About this WINE
Vega Sicilia, Spain's “first growth” and most prestigious wine estate, is located in Ribera del Duero. It was founded in 1864 by Don Eloy Lecanda y Chaves, who arrived from Bordeaux with cuttings of local grapes (Cabernet Sauvignon, Merlot and Malbec) and planted them, together with Spain’s signature grape Tinto Fino (aka Tempranillo) in the arid Ribera soils.
The winery begun building its formidable reputation after 1903 under the ownership of Antonio Herrero, winning a number of awards at home and overseas. The estate changed hands several more times before its acquisition by the current owners, the Álvarez family, in 1982.
The estate’s success is founded on its meticulous approach. In the vineyard it applies low yields, aided by green harvesting and painstaking selection at harvest. In the winery, wines are aged in any number of receptacles – using French and American, new and old oak, small barrels or huge vats – to engender further complexity. Despite prolonged barrel ageing, the fruit is never dried out or overly oaky – compelling evidence of the superb quality of its raw materials.
The Vega Sicilia range includes three cuvées: Único (literally translating as “unique”) is the flagship, followed by Único Reserva Especial (a multi-vintage blend) and their “entry-level” offering Valbuena 5° (an expression of Tinto Fino aged for five years, hence the “5°”). The top two wines are a blend of Tinto Fino with a small percentage of Cabernet Sauvignon and/or Merlot, depending on the vintage. They are both aged for approximately 10 years prior to release, normally spending six of those in barrel and three in bottle.
This illustrious property laid the founding stone for Ribera del Duero, which is now acknowledged to be one of the best wine regions in Spain.
Vega Sicilia has now built up a portfolio which includes Bodegas Alion (providing a more modern expression of Ribera del Duero), Bodegas Pintia (in the emerging region Toro), Macán (a partnership with Benjamin de Rothschild) and the Hungarian Tokaji estate, Oremus.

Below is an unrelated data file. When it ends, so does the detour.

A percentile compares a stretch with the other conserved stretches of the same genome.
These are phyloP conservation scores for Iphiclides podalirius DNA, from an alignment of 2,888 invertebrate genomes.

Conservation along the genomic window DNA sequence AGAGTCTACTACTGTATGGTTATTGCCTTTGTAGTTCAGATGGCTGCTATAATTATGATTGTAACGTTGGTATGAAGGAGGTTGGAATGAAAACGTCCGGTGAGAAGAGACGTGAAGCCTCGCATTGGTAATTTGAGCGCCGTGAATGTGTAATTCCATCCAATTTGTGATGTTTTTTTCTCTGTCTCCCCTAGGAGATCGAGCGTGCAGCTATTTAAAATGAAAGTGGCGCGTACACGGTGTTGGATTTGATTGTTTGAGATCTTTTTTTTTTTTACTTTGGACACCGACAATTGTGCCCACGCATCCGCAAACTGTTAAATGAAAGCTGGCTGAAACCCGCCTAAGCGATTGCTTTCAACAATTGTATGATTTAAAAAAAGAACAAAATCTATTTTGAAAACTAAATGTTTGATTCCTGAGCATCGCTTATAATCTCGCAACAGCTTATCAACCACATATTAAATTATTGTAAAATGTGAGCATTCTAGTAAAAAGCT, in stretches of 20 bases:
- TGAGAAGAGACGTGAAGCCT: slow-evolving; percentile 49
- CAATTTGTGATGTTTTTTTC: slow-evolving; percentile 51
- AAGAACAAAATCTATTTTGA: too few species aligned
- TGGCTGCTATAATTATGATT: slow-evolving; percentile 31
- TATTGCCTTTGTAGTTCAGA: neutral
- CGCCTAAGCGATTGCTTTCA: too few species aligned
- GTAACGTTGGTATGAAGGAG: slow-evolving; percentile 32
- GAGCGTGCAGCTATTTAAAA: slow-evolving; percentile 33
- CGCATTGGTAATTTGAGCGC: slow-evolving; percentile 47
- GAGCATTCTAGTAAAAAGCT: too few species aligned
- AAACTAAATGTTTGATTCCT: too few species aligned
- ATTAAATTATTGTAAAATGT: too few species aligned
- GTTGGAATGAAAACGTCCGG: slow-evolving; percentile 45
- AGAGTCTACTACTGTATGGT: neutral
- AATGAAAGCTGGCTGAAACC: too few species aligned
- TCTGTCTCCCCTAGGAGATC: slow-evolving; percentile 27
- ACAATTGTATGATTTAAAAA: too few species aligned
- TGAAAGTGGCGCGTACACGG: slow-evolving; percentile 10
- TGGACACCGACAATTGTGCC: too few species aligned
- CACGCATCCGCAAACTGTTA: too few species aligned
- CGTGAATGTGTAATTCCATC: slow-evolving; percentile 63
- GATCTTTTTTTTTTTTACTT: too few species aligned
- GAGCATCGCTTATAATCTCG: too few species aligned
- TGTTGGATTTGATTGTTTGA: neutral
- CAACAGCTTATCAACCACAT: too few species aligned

The wine region of Toro is a predominantly red-wine appellation in Castilla y León in north-western Spain. Toro is situated in the province of Zamora, west of the Rueda and Ribera del Duero wine appellations, and in the Spanish Duero river valley near the Portuguese border.
The Toro appellation covers approximately 5,600 hectares of vineyards at an altitude of 600 to 750 metres above sea level. The region produces red wine across the spectrum from Joven to Gran Reserva, but all grades must be made from at least 75 percent Tinta de Toro (the local name for a clone of the Tempranillo red grape). The best reds tend to contain 100 percent Tinta de Toro and are robust, concentrated and well-structured.Cabernet Sauvignon is also planted in the region, but not permitted for its DO wines. White wines constitute only a small proportion of Toro production and are made from Malvasía and Verdejo.
Toro made its breakthrough when some of the greatest names in the Spanish winemaking scene showed their trust in the region's potential, and moved on to establish their own estates there. These included Vega Sicilia's Álvarez family, Rioja's Marqués de Riscal and Mariano García (the former Vega Sicilia winemaker) with its new Toro winery Mauro-dos.
Jacques and François Lurton of Bordeaux also launched a winery (El Albar) in Toro, where they're making wine both alone and in partnership with renowned oenologist Michel Rolland (at his Campo Elíseo). In Valdefinjas, Rioja's Eguren family of Bodegas Sierra Cantabria has Numanthia-Termes, which makes Termanthia and Numanthia, two of the most well-known wines in the region today.
A high quality red wine grape that is grown all over Spain except in the hot South - it is known as Tinto Fino in Ribera del Duero, Cencibel in La Mancha and Valdepenas and Ull de Llebre in Catalonia. Its spiritual home is in Rioja and Navarra where it constitutes around 70% of most red blends.
Tempranillo-based wines tend to have a spicy, herbal, tobacco-like character accompanied by ripe strawberry and red cherry fruits. It produces fresh, vibrantly fruit driven "jovenes" meant for drinking young. However Tempranillo really comes into its own when oak aged, as with the top Riojas where its flavours seem to harmonise perfectly with both French and American oak, producing rich, powerful and concentrated wines which can be extraordinarily long-lived.
In Ribera del Duero it generally sees less oak - the exception being Vega Sicilia where it is blended with Cabernet Sauvignon and Merlot and then aged for an astonishing 7 years in oak and is unquestionably one of the world`s greatest wines.
Neal Martin - 25/04/2013